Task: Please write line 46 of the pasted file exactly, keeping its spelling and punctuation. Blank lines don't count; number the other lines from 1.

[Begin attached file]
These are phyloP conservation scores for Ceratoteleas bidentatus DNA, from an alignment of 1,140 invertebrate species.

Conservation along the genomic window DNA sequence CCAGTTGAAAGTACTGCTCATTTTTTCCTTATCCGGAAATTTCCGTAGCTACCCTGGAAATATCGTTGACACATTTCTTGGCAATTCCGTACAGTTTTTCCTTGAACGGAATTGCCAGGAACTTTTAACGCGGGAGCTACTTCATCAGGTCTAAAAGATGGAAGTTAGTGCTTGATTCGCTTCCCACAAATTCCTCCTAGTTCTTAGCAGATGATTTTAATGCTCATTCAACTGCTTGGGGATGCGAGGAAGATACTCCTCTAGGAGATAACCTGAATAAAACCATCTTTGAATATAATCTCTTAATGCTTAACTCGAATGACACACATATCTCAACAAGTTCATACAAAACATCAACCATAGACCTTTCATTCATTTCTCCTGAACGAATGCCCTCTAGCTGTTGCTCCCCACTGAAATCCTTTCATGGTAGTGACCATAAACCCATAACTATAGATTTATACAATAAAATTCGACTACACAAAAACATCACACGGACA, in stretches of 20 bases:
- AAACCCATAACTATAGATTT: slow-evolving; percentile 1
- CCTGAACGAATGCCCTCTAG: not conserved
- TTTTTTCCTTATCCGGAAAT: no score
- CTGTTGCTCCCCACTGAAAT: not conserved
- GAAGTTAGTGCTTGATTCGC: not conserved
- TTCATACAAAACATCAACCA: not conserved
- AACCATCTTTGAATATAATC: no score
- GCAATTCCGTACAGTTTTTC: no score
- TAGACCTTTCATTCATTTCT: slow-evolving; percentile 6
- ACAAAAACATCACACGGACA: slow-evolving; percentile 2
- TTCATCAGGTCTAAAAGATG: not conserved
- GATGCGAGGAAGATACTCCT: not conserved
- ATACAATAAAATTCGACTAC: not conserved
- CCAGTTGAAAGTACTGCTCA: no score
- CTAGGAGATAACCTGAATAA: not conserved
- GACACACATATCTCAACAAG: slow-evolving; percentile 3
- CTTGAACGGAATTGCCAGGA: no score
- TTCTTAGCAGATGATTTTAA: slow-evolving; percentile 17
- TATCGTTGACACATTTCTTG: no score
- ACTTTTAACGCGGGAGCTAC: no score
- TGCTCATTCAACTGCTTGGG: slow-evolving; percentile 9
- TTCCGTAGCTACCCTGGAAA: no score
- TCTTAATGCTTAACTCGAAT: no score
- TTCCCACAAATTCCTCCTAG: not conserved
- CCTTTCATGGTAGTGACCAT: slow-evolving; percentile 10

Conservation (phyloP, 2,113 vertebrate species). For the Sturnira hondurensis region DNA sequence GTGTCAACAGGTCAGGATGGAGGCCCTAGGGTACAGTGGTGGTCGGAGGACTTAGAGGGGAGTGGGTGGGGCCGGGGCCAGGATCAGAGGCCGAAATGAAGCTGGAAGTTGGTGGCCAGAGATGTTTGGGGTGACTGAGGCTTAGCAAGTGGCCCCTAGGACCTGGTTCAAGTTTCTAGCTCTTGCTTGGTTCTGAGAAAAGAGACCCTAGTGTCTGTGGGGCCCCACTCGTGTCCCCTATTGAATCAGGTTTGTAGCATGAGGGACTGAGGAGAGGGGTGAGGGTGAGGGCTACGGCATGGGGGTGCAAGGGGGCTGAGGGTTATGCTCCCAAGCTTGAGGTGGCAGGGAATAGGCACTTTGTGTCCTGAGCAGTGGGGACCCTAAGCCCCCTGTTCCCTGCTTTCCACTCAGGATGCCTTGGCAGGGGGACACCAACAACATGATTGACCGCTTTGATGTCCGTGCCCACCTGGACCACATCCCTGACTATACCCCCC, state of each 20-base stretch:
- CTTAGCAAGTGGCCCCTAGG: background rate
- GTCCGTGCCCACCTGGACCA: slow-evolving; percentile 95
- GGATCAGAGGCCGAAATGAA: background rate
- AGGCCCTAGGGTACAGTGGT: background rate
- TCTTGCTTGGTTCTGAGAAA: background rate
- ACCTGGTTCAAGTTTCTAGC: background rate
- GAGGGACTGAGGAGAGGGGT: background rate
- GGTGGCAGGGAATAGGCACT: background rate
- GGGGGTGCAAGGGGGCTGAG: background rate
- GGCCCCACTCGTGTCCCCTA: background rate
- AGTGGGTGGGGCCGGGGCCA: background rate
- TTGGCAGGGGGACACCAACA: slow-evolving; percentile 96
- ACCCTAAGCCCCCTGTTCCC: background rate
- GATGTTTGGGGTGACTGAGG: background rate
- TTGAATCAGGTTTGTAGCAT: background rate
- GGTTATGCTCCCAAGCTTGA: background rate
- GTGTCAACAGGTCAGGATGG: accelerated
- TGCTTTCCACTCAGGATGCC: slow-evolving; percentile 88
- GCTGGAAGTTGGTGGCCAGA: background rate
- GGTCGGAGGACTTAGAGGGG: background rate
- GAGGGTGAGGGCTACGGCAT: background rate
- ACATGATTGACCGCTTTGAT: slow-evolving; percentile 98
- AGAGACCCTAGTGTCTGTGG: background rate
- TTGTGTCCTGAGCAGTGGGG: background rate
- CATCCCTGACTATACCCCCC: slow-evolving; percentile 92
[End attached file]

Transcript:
- TGCTTTCCACTCAGGATGCC: slow-evolving; percentile 88